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08/04/2005
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1) Turkey under Media Scrutiny for Attacks on US Genocide Resolution
2) Turkey, France Clash over Cyprus as EU Talks Loom
3) Secretary Rice Promises Increased US Effort in Karabagh Conflict
4) Two Reported Dead in Turkey Blast

1) Turkey under Media Scrutiny for Attacks on US Genocide Resolution

Major Story in Vanity Fair, Report by Public Citizen Allege Unethical Conduct
by the Turkish Government and its Allies

WASHINGTON, DC (ANCA)--A major news magazine and a leading citizens~R group
this week focused public attention on the unethical conduct of powerful
opponents of legislation recognizing the Armenian genocide.
In its September issue, Vanity Fair published a 10-page story on FBI
whistleblower Sibel Edmonds, who was fired after ~Sshe accused a colleague of
covering up illicit activity involving Turkish nationals.~T According to the
article by contributing editor David Rose, Edmonds claims FBI wiretaps reveal
that the Turkish government and its allies boasted of bribing--with as much as
$500,000--the Speaker of the House of Representatives as part of an alleged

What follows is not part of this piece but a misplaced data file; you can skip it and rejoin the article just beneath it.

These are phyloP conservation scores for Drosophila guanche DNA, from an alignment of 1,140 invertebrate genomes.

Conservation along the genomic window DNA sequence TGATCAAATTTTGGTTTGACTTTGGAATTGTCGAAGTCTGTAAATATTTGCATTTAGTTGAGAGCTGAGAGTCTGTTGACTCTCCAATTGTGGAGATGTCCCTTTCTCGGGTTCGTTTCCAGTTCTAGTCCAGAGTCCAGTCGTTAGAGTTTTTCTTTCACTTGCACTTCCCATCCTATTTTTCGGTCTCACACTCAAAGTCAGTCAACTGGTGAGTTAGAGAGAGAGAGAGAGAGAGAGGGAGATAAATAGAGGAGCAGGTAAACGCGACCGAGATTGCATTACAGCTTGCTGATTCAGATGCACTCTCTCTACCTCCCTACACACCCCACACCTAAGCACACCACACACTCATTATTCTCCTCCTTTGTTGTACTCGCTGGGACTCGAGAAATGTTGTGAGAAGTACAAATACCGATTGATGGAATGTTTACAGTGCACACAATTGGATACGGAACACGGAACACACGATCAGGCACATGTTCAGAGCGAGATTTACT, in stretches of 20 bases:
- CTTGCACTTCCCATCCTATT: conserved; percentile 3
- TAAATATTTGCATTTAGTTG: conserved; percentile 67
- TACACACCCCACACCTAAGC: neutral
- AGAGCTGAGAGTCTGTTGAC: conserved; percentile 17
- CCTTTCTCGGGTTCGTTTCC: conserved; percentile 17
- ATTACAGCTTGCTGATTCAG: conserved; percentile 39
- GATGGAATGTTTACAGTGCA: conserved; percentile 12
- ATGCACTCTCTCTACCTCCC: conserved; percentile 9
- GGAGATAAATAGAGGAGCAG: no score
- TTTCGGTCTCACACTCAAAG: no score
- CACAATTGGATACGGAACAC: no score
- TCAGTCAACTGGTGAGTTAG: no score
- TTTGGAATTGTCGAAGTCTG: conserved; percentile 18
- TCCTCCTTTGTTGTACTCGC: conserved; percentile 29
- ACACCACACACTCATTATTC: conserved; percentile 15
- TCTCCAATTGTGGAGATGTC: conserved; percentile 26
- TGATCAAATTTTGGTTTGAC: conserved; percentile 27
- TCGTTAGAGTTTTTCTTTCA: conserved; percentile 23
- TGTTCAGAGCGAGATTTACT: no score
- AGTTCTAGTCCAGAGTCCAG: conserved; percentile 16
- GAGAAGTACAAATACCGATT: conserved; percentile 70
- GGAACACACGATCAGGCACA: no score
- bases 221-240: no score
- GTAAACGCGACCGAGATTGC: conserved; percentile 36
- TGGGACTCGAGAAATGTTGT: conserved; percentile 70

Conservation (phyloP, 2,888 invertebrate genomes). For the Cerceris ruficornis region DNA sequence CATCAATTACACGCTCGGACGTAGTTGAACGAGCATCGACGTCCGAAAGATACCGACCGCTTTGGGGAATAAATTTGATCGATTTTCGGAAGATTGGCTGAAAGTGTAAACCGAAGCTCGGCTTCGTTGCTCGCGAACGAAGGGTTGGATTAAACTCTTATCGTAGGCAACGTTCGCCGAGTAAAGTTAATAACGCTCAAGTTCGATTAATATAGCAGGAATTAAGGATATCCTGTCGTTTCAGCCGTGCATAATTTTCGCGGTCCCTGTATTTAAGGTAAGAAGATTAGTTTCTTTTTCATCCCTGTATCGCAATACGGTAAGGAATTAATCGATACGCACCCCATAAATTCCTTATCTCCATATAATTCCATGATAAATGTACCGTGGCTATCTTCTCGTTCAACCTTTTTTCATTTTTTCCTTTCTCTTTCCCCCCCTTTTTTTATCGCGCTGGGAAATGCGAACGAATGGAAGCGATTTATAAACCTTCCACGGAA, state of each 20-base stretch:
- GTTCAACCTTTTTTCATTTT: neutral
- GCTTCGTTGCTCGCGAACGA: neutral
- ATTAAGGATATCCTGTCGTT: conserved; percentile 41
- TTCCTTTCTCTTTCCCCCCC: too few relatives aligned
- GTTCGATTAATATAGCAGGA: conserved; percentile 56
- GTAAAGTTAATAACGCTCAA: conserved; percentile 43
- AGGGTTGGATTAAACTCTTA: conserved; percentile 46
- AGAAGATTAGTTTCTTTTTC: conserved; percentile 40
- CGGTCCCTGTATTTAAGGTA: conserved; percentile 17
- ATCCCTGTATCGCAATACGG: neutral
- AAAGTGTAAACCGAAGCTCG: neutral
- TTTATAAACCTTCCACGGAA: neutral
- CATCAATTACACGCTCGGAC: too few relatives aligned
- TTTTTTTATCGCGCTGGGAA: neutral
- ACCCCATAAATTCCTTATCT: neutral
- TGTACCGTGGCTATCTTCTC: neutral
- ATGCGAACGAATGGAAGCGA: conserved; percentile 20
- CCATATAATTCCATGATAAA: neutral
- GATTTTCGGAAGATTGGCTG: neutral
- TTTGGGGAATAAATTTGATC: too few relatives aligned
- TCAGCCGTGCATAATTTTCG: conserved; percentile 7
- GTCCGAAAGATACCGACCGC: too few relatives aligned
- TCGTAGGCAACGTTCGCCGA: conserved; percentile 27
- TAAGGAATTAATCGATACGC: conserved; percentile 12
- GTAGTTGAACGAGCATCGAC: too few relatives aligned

deal to stop consideration of the Armenian Genocide Resolution.
The article cites accounts by Edmonds regarding FBI wiretaps of the Turkish
Embassy and Turkish groups such as the American Turkish Council (ATC) and the
Assembly of Turkish American Associations (ATAA), including, ~Srepeated
references to Hastert~Rs flip-flop in the fall of 2000, over an issue which
remains of intense concern to the Turkish government, the continuing campaign
to have Congress designate the killings of Armenians in Turkey between 1915
and
1923 a genocide.~T
Rose is careful to point out that ~Sthere is no evidence that any payment was
ever made to Hastert or his campaign.~T According to the article, ~SHastert~Rs
spokesman says the Congressman withdrew the genocide resolution only
because of
the approach from [President] Clinton, ~Qand to insinuate anything else just
doesn~Rt make any sense.~R He adds that Hastert has no affiliation with the ATC
or other groups reportedly mentioned in the wiretaps.~R~T The full article
can be
read in the September issue of Vanity Fair.
In a separate development, CongressWatch, an arm of Public Citizen, recently